For instance, you might be an extroverted person who gives firm handshakes and pats people on the back. If someone flinches when you pat them on your back or frowns slightly after you shake their hand, you can read these nonverbal cues to deduce that your work colleague does not like excessive physical contact.

Showing sensitivity and adapting to your coworkers is an example of nonverbal behavior that others will appreciate.

Context Clues

Every occasion requires a different intention directing your nonverbal communication techniques. To employ good nonverbal communication skills, these are some of the different professional contexts you will encounter and how you will need to approach them.

  • Internal meetings – It is important to conduct yourself with especially attentive nonverbal behavior. If someone is presenting an idea or project, turn your body to the screen or to the coworker while they talk.
  • Casual interactions at the workplace – These are the most common nonverbal interactions you will have, and they are often overlooked. You can show a more relaxed posture than you do in meetings, but always maintain professionalism.
  • Networking events – Nonverbal communication skills are one of the first things that strangers and potential contacts notice about you, even though they may be subliminal. Practice nonverbal messages with others before attending a networking event to maximize your performance.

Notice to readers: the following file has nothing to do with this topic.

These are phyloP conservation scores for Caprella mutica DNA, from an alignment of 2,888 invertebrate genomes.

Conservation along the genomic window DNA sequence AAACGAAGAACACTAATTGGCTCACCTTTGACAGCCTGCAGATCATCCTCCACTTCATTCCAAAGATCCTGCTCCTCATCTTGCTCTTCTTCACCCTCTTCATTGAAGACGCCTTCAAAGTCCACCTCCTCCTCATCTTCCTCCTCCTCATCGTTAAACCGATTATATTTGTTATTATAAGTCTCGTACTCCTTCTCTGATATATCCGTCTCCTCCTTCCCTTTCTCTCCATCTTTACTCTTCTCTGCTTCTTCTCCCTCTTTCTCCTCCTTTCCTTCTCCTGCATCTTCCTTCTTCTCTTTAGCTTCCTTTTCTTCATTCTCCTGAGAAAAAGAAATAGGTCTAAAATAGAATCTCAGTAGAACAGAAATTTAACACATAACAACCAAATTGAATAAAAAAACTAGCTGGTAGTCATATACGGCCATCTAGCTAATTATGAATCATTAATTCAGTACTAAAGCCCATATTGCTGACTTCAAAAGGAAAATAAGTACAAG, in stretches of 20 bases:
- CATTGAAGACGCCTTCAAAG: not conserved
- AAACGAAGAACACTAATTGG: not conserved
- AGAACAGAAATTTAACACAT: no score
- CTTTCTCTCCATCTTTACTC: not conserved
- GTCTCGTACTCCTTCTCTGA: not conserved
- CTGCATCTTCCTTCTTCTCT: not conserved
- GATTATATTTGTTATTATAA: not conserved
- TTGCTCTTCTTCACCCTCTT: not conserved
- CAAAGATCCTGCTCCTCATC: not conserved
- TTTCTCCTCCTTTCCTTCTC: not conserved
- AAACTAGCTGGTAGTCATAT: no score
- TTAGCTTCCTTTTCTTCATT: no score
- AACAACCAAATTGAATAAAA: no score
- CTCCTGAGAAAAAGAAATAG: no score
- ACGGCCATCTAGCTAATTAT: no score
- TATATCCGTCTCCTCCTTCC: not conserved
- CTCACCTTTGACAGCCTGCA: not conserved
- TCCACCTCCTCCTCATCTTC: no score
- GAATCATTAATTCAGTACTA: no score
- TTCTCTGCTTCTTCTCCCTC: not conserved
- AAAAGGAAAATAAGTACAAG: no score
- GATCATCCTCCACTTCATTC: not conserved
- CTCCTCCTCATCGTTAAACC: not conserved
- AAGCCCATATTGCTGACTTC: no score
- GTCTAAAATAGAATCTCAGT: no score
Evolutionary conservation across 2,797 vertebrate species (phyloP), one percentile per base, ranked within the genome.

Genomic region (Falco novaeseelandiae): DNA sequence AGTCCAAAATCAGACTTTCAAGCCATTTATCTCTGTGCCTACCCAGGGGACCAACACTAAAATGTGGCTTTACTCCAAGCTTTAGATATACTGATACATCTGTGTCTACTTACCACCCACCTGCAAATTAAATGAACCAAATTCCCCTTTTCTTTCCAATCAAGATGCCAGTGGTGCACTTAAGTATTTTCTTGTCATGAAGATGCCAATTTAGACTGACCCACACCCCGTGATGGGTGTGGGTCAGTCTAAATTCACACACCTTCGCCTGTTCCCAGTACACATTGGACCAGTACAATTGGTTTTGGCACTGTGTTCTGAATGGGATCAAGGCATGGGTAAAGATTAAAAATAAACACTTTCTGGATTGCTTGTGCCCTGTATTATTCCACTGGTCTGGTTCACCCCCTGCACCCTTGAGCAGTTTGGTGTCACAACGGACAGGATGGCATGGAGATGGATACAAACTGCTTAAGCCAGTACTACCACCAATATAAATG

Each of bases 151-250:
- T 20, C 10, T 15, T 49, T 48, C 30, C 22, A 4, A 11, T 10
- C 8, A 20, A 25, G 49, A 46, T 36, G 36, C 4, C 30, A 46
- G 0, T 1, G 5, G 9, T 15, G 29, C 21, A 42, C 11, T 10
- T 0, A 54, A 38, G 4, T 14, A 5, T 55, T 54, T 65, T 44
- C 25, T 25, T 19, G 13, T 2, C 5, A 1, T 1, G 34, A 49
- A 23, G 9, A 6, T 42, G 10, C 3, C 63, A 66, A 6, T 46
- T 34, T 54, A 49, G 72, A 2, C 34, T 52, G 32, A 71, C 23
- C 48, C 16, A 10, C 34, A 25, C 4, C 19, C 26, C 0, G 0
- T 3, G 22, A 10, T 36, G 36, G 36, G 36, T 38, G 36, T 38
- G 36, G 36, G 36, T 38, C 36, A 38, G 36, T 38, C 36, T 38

In addition to the importance of location, your position at work also dictates the nature of your nonverbal communication. It goes without saying that executives need to demonstrate that their position of authority.

However, it is equally as important that executives use nonverbal communication techniques to demonstrate a willingness to listen to others.

Negative nonverbal communication, like turning in the opposite direction while someone faces you or twiddling your thumbs, can show arrogance and boredom.

For lower-level employees, it is important to maintain good posture and give firm handshakes. Nevertheless, exaggerating these nonverbal communication techniques as well as other nonverbal cues to show confidence can backfire, causing an employee to seem cocky.

All in all, it is a good idea to maintain a balance of nonverbal communication cues that demonstrate confidence without arrogance, humility without timidity, and of course, without losing your personality.


Both verbal and nonverbal communication skills are important in portraying yourself as a successful employee and professional.

Nonverbal communication techniques are a great way to boost your verbal communication skills and draw attention to the positive aspects of your personality. Always maintain consciousness of your nonverbal behavior to maximize your success.